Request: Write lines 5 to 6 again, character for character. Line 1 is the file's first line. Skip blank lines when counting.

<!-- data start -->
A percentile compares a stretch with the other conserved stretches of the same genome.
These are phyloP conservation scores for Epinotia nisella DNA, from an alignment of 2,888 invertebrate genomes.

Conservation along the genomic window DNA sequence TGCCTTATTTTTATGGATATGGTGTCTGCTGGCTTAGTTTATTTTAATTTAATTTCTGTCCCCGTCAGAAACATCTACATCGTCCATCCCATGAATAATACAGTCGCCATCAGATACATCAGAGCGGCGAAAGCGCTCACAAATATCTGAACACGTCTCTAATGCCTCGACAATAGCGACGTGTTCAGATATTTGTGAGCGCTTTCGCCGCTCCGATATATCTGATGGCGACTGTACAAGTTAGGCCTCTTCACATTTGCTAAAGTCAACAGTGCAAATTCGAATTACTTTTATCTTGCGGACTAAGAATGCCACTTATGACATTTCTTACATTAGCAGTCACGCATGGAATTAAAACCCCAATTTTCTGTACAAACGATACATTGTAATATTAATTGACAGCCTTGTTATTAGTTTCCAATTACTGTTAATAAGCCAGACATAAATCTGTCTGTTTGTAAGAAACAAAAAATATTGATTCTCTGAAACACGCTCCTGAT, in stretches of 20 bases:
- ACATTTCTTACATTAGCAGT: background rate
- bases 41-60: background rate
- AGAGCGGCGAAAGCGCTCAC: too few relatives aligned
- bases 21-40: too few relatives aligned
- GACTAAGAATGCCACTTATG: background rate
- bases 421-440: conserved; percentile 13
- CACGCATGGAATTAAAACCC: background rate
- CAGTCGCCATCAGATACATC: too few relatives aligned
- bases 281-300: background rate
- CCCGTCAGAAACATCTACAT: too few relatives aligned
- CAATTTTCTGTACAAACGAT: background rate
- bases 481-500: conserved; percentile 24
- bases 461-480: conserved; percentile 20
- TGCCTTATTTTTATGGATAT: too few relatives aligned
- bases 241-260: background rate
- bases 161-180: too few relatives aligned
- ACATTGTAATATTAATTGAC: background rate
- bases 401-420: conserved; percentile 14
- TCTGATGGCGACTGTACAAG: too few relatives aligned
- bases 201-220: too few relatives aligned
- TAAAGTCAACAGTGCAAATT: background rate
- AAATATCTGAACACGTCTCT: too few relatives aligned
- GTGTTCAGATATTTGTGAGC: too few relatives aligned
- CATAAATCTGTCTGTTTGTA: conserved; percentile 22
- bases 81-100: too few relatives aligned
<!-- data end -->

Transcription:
- bases 41-60: background rate
- AGAGCGGCGAAAGCGCTCAC: too few relatives aligned